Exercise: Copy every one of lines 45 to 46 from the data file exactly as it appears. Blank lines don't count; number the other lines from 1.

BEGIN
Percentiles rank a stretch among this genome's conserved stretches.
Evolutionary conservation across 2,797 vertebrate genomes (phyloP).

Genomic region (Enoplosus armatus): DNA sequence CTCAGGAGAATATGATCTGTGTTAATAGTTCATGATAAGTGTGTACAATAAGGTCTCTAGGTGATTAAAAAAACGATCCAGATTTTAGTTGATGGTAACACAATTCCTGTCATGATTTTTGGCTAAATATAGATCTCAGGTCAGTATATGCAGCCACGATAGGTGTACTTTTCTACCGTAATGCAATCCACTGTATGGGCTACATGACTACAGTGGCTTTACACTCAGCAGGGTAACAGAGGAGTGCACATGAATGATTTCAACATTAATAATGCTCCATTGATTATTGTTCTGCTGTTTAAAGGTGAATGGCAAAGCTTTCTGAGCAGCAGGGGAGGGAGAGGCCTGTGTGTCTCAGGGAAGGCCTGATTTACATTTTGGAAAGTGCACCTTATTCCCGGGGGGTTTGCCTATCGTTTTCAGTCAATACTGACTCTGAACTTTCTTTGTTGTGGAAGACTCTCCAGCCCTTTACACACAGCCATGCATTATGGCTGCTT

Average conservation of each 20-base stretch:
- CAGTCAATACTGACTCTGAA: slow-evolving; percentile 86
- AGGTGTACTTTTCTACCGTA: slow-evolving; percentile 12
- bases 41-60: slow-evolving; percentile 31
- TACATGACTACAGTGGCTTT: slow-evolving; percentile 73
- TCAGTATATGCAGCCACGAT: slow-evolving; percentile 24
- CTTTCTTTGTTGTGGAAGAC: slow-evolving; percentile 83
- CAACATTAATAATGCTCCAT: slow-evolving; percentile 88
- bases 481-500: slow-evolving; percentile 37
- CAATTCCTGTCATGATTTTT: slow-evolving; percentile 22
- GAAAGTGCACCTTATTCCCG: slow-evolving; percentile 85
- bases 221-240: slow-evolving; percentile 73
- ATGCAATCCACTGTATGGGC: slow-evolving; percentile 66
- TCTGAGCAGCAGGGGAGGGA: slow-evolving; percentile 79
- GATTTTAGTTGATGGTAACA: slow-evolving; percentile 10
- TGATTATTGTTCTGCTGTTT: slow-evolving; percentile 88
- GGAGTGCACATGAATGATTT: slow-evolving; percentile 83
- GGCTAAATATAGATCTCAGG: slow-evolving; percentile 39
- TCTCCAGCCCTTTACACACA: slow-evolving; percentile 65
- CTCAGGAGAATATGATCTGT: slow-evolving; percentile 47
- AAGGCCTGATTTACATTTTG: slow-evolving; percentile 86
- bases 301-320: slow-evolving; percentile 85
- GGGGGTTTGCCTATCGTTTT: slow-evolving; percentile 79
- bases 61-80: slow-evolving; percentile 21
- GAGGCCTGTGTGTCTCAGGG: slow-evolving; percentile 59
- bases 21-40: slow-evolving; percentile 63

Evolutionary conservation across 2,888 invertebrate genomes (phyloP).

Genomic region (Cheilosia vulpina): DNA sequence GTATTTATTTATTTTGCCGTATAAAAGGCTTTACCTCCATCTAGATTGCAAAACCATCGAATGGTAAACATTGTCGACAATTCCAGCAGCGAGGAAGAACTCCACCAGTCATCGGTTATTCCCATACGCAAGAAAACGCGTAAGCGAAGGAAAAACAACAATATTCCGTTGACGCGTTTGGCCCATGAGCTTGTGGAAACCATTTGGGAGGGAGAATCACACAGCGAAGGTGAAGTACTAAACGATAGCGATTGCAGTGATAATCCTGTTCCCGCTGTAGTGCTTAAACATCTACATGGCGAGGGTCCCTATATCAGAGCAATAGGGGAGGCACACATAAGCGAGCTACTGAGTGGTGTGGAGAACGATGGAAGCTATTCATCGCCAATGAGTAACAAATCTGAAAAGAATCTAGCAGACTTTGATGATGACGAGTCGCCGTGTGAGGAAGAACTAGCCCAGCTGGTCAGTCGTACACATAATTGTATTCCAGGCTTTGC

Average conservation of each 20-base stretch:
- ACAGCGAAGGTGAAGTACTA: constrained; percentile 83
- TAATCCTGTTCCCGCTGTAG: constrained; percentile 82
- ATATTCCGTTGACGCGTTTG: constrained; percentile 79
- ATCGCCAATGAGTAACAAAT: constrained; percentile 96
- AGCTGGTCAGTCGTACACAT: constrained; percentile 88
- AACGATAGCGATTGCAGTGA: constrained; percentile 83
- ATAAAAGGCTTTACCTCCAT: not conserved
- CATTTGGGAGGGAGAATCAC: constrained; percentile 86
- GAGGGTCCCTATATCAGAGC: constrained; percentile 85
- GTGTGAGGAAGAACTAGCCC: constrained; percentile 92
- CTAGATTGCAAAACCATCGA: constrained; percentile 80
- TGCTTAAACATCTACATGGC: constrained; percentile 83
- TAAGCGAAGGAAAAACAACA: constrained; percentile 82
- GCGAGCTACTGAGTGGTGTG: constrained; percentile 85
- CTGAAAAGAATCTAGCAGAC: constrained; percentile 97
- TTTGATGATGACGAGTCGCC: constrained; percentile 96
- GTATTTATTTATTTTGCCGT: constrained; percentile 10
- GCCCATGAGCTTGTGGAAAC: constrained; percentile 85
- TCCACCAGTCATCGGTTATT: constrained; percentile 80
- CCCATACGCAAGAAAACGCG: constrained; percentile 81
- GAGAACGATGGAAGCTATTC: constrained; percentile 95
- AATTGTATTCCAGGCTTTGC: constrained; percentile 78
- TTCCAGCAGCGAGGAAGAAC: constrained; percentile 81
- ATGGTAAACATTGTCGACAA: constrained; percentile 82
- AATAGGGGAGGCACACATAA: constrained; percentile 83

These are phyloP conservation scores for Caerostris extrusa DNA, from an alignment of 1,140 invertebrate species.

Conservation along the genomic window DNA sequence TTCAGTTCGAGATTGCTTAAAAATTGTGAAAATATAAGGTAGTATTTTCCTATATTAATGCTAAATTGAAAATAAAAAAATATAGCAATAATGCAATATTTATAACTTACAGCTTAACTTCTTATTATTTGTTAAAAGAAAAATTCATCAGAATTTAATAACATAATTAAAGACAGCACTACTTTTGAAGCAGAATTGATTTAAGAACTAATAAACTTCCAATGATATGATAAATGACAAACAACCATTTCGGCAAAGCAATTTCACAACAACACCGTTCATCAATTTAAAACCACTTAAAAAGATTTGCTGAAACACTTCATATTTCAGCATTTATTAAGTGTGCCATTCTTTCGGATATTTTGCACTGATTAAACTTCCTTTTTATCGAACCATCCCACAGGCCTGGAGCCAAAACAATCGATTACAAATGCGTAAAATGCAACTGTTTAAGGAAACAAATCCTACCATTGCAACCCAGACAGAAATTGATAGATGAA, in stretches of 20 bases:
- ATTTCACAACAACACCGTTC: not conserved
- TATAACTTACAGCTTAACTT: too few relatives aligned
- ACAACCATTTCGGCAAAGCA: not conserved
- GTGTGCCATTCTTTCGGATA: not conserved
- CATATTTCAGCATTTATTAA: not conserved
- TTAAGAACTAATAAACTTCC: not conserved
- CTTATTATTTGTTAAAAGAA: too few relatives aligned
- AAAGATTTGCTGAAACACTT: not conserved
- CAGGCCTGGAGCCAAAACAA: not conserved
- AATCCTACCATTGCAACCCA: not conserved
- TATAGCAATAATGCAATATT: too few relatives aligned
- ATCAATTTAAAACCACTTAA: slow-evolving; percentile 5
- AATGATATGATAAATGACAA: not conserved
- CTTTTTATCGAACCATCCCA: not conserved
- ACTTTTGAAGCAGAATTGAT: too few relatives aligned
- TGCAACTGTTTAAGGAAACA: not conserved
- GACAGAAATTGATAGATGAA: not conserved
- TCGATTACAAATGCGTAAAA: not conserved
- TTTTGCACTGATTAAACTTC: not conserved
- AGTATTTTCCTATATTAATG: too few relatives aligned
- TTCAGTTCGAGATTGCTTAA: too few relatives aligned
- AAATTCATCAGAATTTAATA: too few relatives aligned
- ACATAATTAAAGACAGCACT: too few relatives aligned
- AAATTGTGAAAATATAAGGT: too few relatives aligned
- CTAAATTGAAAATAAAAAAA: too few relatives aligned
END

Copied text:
- TAAGCGAAGGAAAAACAACA: constrained; percentile 82
- GCGAGCTACTGAGTGGTGTG: constrained; percentile 85